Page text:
Why?‎ > ‎

Where does this fit with mission and ministry?

Jesus ministered to all aspects of people’s lives. Christians are called to do the same. It is a work of transformation: of individuals, of communities and of wider society.

“It’s not the church of God that has a mission, but the God of mission who has a church”.

Effective mission requires:
· recognising that faith is active, not passive and is public not private and needs to be lived out in the public sphere
· analysis – examining need and reading the signs of the times.
· recognising social action as a good in itself not [just] as a means to the end of ‘winning souls’.
· partnership – ecumenical, other faiths and none where there is a common concern.

In the 1980s, the Anglican Consultative Council developed the Five Marks of Mission:
· To proclaim the good news of the Kingdom;
· To teach, baptise and nurture new believers;
· To respond to human need by loving service;
· To seek to transform unjust structures of society;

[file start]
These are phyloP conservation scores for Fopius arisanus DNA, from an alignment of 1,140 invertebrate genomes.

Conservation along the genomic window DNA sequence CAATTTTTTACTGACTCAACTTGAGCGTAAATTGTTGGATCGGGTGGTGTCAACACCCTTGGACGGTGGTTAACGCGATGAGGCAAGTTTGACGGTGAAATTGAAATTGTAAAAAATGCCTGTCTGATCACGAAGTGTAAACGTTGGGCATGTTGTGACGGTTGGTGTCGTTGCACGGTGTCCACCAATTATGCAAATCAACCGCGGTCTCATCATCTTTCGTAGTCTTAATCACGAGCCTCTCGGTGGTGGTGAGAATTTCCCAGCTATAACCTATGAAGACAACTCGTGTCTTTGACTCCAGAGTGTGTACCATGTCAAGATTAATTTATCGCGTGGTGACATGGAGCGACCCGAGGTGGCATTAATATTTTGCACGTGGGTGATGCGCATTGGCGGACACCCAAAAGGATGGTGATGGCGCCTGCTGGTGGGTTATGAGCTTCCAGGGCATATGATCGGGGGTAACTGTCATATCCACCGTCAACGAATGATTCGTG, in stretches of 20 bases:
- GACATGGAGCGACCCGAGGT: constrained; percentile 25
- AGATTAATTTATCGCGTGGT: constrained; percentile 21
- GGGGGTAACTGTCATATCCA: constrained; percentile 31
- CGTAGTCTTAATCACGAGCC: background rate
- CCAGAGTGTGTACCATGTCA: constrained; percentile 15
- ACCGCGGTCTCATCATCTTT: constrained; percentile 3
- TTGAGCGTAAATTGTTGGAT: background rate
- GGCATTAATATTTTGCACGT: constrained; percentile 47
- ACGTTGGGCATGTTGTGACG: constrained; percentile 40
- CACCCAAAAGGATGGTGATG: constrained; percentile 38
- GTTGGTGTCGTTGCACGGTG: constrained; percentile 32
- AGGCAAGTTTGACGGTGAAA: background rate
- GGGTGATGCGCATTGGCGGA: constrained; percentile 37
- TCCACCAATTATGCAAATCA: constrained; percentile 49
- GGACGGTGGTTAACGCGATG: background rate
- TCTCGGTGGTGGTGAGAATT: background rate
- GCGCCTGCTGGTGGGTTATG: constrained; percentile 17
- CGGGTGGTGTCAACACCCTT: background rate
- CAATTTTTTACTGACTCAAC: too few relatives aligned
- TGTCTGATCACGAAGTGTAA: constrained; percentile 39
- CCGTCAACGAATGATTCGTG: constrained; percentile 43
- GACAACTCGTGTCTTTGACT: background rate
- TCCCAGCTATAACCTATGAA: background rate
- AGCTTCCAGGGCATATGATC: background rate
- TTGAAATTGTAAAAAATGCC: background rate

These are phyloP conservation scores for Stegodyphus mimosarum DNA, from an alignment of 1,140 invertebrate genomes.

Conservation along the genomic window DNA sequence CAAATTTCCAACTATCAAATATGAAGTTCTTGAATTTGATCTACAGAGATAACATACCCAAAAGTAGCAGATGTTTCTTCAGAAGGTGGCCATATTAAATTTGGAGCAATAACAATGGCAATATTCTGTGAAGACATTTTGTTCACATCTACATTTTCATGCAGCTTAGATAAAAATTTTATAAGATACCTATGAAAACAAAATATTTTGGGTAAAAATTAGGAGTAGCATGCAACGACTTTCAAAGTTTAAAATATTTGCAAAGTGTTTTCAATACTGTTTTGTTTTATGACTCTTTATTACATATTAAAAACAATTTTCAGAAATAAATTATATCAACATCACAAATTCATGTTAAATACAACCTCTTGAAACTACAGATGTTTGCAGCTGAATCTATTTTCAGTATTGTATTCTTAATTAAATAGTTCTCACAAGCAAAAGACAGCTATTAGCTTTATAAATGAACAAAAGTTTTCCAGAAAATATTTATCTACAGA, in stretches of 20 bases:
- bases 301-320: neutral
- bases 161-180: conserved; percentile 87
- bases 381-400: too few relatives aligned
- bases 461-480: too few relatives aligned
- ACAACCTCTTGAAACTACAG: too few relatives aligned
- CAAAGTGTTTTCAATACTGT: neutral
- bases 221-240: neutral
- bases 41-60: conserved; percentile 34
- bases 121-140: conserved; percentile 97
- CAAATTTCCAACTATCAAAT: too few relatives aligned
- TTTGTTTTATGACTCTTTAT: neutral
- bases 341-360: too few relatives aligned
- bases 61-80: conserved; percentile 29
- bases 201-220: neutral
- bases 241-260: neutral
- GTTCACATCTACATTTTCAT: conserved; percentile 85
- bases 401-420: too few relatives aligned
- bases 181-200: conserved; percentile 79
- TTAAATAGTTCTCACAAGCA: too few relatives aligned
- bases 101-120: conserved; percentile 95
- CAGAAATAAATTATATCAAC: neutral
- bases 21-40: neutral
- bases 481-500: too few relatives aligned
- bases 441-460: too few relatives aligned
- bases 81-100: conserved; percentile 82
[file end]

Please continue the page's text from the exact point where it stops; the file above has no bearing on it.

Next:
· To strive to safeguard the integrity of creation and sustain and renew the life of the earth.

From these, it is clear that the Church’s mission includes pastoral care, social action and engagement with the social, economic and political structures that affect people’s lives. William Temple said that “nine tenths of the work of the Church in the world is done by Christian people fulfilling responsibilities and performing tasks which in themselves are not part of the official system of the Church at all”.[1] Indeed it is estimated that over 23 million hours of voluntary work is undertaken by members of the Church of England each month over and above normal church activities. Mission is also contextual, shaped by the diversity of times, cultures and places in which it is taking place. In the projects described in this study, it is clear that many have originated as a result of identifying a specific local issue arising from local demographic, social, economic or environmental conditions. This may concern groups that are neglected or excluded (by the church as well as by others), such as asylum seekers or homeless people. Or it may be a matter of recognising gaps in existing provision, for example, for ex-offenders and their families or for people with mental health needs.

[1] William Temple, Christianity and the Social Order, Penguin, 1942, p. 18